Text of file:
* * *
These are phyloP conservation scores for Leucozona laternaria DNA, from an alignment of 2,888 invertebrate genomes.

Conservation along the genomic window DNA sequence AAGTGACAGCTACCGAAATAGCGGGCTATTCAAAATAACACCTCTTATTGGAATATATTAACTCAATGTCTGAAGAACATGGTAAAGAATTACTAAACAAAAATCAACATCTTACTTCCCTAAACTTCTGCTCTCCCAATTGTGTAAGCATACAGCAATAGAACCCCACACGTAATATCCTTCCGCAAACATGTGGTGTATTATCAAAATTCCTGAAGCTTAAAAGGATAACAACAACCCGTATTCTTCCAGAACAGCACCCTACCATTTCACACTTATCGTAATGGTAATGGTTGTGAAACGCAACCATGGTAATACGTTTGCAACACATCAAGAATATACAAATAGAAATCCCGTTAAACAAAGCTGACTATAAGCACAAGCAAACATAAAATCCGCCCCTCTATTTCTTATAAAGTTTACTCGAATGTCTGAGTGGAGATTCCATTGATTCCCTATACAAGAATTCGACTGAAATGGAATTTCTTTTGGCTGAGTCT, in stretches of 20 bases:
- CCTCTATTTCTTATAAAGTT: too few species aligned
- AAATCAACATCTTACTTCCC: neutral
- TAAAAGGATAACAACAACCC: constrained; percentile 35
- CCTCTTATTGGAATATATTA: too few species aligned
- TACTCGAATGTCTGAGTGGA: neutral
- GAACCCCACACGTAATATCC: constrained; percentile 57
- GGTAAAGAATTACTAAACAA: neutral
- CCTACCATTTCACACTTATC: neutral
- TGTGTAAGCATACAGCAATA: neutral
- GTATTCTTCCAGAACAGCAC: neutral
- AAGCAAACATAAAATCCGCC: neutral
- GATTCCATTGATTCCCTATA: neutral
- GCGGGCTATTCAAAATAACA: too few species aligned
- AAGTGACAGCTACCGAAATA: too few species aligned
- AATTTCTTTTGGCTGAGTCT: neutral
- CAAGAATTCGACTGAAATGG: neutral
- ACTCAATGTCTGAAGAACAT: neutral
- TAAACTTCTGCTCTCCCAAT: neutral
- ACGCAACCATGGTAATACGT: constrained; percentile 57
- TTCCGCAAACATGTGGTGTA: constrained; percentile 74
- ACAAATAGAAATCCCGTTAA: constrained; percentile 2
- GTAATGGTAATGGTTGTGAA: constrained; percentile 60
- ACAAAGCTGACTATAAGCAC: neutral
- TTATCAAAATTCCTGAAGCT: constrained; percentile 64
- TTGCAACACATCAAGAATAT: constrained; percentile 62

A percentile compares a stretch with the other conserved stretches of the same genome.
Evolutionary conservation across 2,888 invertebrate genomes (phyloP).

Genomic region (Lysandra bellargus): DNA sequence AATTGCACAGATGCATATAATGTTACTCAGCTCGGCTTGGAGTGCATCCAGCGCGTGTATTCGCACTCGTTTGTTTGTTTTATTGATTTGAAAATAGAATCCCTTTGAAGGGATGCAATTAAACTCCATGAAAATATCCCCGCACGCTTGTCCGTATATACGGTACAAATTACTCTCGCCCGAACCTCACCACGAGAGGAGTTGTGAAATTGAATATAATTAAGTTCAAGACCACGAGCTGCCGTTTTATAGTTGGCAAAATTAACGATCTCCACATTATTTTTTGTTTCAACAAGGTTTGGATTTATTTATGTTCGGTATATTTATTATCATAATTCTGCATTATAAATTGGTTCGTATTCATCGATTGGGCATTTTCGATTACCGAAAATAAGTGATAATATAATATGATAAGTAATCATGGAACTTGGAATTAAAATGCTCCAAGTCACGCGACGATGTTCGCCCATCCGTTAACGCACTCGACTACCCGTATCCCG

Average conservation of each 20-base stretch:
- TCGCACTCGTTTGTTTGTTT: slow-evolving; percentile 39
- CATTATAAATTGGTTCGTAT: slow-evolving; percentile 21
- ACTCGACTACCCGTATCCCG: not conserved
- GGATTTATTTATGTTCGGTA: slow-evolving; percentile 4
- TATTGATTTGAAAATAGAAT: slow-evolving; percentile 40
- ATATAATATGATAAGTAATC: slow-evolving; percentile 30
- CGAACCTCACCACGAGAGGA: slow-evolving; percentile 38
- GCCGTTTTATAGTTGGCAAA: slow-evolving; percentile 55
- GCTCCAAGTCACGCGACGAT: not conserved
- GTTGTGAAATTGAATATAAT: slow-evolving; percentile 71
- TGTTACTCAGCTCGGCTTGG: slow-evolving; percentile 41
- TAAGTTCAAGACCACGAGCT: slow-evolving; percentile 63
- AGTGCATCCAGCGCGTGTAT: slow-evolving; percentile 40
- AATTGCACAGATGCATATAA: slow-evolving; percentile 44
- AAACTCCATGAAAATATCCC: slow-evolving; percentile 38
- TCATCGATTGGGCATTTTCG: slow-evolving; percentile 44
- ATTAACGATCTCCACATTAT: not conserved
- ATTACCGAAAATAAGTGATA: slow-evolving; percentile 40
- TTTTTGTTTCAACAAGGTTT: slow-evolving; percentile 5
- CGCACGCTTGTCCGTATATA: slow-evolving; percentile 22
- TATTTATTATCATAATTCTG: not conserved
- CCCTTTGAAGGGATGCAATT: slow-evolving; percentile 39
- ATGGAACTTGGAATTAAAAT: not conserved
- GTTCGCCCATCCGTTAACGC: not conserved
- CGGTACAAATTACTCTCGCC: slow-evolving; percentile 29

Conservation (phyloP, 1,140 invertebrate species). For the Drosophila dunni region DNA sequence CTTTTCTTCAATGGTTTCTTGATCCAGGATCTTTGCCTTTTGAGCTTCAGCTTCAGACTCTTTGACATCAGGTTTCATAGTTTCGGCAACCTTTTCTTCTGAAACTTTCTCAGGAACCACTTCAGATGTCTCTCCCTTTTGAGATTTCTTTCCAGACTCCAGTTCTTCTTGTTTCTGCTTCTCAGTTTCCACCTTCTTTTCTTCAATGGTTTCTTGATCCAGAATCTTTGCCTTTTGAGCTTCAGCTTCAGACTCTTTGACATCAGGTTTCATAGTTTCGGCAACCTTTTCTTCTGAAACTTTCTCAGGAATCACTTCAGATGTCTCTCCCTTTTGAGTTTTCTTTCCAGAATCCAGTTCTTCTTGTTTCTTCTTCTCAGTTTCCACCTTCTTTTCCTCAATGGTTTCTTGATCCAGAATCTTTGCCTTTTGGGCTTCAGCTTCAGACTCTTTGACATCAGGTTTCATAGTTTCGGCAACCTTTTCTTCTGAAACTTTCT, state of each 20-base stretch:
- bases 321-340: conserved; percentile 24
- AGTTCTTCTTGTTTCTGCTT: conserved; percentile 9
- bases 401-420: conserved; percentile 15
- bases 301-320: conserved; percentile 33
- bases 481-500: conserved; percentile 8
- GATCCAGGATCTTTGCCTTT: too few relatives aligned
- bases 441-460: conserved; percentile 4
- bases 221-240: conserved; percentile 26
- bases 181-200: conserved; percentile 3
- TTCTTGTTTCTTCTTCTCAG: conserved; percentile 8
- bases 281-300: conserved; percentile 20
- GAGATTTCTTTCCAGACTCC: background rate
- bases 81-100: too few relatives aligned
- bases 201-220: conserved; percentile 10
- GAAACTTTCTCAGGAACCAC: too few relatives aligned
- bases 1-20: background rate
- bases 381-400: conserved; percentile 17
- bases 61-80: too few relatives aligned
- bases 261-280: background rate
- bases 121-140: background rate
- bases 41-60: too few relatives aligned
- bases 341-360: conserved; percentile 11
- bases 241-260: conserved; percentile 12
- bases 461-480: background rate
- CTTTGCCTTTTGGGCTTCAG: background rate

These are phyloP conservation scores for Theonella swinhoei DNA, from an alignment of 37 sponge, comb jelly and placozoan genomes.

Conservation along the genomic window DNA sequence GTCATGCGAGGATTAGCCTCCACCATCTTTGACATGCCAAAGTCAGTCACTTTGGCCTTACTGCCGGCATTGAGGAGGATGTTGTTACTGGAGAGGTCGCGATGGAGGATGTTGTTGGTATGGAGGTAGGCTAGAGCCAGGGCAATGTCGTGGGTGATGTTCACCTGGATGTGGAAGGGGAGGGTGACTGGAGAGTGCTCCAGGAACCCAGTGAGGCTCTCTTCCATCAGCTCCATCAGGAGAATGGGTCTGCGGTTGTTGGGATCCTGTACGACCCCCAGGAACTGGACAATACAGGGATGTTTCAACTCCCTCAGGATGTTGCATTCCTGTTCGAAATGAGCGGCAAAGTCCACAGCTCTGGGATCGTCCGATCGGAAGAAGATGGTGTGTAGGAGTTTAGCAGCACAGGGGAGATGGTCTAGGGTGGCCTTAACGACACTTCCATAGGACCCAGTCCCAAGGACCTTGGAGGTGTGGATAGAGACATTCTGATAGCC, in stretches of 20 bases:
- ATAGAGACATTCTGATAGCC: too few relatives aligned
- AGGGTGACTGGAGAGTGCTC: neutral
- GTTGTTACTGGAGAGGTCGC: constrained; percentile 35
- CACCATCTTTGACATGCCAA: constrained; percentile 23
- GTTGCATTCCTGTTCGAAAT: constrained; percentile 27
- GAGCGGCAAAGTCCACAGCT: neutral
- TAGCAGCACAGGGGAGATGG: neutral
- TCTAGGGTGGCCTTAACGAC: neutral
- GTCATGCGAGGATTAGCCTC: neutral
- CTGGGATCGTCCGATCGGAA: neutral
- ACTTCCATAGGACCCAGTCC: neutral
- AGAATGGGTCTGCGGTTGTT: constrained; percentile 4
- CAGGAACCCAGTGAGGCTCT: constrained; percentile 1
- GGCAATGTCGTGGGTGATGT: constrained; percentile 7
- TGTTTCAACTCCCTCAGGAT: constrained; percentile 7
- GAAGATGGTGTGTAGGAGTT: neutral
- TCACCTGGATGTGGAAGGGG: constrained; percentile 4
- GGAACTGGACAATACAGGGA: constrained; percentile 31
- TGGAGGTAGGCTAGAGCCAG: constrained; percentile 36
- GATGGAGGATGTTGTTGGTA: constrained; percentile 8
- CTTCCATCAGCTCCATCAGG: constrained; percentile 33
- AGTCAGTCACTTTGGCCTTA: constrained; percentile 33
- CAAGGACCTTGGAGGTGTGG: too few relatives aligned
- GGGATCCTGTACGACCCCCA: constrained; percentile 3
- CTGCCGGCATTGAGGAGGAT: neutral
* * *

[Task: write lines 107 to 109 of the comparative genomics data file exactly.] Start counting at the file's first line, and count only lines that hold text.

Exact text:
- CAAGGACCTTGGAGGTGTGG: too few relatives aligned
- GGGATCCTGTACGACCCCCA: constrained; percentile 3
- CTGCCGGCATTGAGGAGGAT: neutral